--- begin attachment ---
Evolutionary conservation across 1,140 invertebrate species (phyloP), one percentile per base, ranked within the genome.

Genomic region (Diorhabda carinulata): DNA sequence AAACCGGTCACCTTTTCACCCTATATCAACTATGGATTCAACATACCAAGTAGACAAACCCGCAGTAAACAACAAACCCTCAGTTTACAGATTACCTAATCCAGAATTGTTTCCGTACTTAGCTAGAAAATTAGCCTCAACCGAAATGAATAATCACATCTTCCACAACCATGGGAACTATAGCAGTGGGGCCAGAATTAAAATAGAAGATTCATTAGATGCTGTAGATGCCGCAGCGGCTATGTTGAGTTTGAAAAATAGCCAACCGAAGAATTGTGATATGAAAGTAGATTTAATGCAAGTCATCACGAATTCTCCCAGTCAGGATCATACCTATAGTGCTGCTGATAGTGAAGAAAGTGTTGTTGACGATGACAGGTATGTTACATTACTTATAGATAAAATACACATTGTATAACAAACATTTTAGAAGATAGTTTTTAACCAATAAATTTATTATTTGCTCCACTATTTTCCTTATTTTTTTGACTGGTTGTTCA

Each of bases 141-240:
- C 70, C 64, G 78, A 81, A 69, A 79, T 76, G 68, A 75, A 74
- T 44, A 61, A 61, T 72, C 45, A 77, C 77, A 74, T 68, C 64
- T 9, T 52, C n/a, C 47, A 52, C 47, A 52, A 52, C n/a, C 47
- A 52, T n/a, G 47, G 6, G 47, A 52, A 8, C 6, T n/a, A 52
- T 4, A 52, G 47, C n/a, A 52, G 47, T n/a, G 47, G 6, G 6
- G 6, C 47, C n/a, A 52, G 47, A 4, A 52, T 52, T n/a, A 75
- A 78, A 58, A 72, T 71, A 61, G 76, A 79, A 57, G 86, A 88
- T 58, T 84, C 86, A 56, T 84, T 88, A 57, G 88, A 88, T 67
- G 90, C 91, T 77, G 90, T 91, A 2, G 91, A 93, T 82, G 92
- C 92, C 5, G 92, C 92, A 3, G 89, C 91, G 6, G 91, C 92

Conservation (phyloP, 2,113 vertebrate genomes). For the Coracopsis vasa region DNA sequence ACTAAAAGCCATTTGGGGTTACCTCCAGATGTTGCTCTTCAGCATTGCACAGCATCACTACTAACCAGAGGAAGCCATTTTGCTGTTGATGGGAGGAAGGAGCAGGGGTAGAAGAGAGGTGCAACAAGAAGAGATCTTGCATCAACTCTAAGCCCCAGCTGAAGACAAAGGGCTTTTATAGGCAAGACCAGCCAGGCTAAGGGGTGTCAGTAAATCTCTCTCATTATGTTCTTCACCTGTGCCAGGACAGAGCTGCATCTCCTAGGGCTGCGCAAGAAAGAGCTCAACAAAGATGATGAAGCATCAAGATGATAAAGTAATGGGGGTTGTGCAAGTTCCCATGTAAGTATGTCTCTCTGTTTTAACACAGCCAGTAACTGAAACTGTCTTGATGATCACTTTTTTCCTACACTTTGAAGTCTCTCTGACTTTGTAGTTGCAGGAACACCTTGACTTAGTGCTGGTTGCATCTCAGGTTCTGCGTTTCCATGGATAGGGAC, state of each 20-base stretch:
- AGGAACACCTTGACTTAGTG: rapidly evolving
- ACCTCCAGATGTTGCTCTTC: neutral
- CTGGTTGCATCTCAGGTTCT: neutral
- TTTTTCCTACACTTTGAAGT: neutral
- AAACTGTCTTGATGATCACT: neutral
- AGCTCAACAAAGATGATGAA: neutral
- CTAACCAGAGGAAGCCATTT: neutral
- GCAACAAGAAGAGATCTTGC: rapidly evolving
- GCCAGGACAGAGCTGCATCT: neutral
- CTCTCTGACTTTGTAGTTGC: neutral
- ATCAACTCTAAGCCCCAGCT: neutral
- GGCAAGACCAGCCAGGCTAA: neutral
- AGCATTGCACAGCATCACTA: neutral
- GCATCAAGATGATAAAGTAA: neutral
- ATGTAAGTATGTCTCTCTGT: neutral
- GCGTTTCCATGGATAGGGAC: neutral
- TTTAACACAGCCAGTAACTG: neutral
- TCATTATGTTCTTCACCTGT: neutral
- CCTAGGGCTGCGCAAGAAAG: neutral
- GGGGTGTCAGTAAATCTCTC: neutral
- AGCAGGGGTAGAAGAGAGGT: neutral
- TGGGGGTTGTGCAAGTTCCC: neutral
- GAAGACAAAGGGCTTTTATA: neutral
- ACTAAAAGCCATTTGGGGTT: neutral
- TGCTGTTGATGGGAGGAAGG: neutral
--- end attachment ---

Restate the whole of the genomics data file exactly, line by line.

Evolutionary conservation across 1,140 invertebrate species (phyloP), one percentile per base, ranked within the genome.

Genomic region (Diorhabda carinulata): DNA sequence AAACCGGTCACCTTTTCACCCTATATCAACTATGGATTCAACATACCAAGTAGACAAACCCGCAGTAAACAACAAACCCTCAGTTTACAGATTACCTAATCCAGAATTGTTTCCGTACTTAGCTAGAAAATTAGCCTCAACCGAAATGAATAATCACATCTTCCACAACCATGGGAACTATAGCAGTGGGGCCAGAATTAAAATAGAAGATTCATTAGATGCTGTAGATGCCGCAGCGGCTATGTTGAGTTTGAAAAATAGCCAACCGAAGAATTGTGATATGAAAGTAGATTTAATGCAAGTCATCACGAATTCTCCCAGTCAGGATCATACCTATAGTGCTGCTGATAGTGAAGAAAGTGTTGTTGACGATGACAGGTATGTTACATTACTTATAGATAAAATACACATTGTATAACAAACATTTTAGAAGATAGTTTTTAACCAATAAATTTATTATTTGCTCCACTATTTTCCTTATTTTTTTGACTGGTTGTTCA

Each of bases 141-240:
- C 70, C 64, G 78, A 81, A 69, A 79, T 76, G 68, A 75, A 74
- T 44, A 61, A 61, T 72, C 45, A 77, C 77, A 74, T 68, C 64
- T 9, T 52, C n/a, C 47, A 52, C 47, A 52, A 52, C n/a, C 47
- A 52, T n/a, G 47, G 6, G 47, A 52, A 8, C 6, T n/a, A 52
- T 4, A 52, G 47, C n/a, A 52, G 47, T n/a, G 47, G 6, G 6
- G 6, C 47, C n/a, A 52, G 47, A 4, A 52, T 52, T n/a, A 75
- A 78, A 58, A 72, T 71, A 61, G 76, A 79, A 57, G 86, A 88
- T 58, T 84, C 86, A 56, T 84, T 88, A 57, G 88, A 88, T 67
- G 90, C 91, T 77, G 90, T 91, A 2, G 91, A 93, T 82, G 92
- C 92, C 5, G 92, C 92, A 3, G 89, C 91, G 6, G 91, C 92

Conservation (phyloP, 2,113 vertebrate genomes). For the Coracopsis vasa region DNA sequence ACTAAAAGCCATTTGGGGTTACCTCCAGATGTTGCTCTTCAGCATTGCACAGCATCACTACTAACCAGAGGAAGCCATTTTGCTGTTGATGGGAGGAAGGAGCAGGGGTAGAAGAGAGGTGCAACAAGAAGAGATCTTGCATCAACTCTAAGCCCCAGCTGAAGACAAAGGGCTTTTATAGGCAAGACCAGCCAGGCTAAGGGGTGTCAGTAAATCTCTCTCATTATGTTCTTCACCTGTGCCAGGACAGAGCTGCATCTCCTAGGGCTGCGCAAGAAAGAGCTCAACAAAGATGATGAAGCATCAAGATGATAAAGTAATGGGGGTTGTGCAAGTTCCCATGTAAGTATGTCTCTCTGTTTTAACACAGCCAGTAACTGAAACTGTCTTGATGATCACTTTTTTCCTACACTTTGAAGTCTCTCTGACTTTGTAGTTGCAGGAACACCTTGACTTAGTGCTGGTTGCATCTCAGGTTCTGCGTTTCCATGGATAGGGAC, state of each 20-base stretch:
- AGGAACACCTTGACTTAGTG: rapidly evolving
- ACCTCCAGATGTTGCTCTTC: neutral
- CTGGTTGCATCTCAGGTTCT: neutral
- TTTTTCCTACACTTTGAAGT: neutral
- AAACTGTCTTGATGATCACT: neutral
- AGCTCAACAAAGATGATGAA: neutral
- CTAACCAGAGGAAGCCATTT: neutral
- GCAACAAGAAGAGATCTTGC: rapidly evolving
- GCCAGGACAGAGCTGCATCT: neutral
- CTCTCTGACTTTGTAGTTGC: neutral
- ATCAACTCTAAGCCCCAGCT: neutral
- GGCAAGACCAGCCAGGCTAA: neutral
- AGCATTGCACAGCATCACTA: neutral
- GCATCAAGATGATAAAGTAA: neutral
- ATGTAAGTATGTCTCTCTGT: neutral
- GCGTTTCCATGGATAGGGAC: neutral
- TTTAACACAGCCAGTAACTG: neutral
- TCATTATGTTCTTCACCTGT: neutral
- CCTAGGGCTGCGCAAGAAAG: neutral
- GGGGTGTCAGTAAATCTCTC: neutral
- AGCAGGGGTAGAAGAGAGGT: neutral
- TGGGGGTTGTGCAAGTTCCC: neutral
- GAAGACAAAGGGCTTTTATA: neutral
- ACTAAAAGCCATTTGGGGTT: neutral
- TGCTGTTGATGGGAGGAAGG: neutral